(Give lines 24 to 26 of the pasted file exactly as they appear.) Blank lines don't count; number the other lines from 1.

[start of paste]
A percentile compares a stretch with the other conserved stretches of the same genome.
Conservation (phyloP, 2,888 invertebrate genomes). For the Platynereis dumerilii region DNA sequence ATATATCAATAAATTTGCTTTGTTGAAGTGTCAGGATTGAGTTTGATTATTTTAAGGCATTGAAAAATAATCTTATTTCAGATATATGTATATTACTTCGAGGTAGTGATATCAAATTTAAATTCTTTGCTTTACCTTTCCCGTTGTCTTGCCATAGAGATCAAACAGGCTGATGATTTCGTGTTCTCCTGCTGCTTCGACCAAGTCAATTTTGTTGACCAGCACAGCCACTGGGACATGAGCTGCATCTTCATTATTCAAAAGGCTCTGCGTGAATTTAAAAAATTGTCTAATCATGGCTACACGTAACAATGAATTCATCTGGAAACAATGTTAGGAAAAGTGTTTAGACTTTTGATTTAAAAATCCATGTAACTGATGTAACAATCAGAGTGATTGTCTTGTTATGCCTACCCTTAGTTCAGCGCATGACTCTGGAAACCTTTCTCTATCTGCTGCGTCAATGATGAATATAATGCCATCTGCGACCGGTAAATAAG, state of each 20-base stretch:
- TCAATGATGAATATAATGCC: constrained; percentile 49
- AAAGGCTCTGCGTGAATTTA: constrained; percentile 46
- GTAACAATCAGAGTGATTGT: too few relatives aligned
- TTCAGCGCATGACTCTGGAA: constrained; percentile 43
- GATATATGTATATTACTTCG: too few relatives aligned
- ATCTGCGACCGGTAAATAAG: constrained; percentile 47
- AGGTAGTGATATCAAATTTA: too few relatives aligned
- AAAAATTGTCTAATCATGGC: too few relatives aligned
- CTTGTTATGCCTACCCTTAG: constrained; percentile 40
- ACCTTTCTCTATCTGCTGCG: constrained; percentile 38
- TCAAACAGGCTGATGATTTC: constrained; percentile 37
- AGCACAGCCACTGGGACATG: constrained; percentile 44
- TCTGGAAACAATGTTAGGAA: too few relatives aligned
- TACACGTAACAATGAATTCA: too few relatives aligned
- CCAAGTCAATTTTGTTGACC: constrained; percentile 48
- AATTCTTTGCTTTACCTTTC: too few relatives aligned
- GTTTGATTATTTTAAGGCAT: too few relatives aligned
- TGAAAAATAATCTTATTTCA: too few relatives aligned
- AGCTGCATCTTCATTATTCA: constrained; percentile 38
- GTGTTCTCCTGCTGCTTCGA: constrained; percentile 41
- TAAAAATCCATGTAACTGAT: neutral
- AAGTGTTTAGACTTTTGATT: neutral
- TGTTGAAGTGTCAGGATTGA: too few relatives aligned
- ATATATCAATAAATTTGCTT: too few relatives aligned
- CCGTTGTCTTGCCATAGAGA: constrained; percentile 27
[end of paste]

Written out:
- AAGTGTTTAGACTTTTGATT: neutral
- TGTTGAAGTGTCAGGATTGA: too few relatives aligned
- ATATATCAATAAATTTGCTT: too few relatives aligned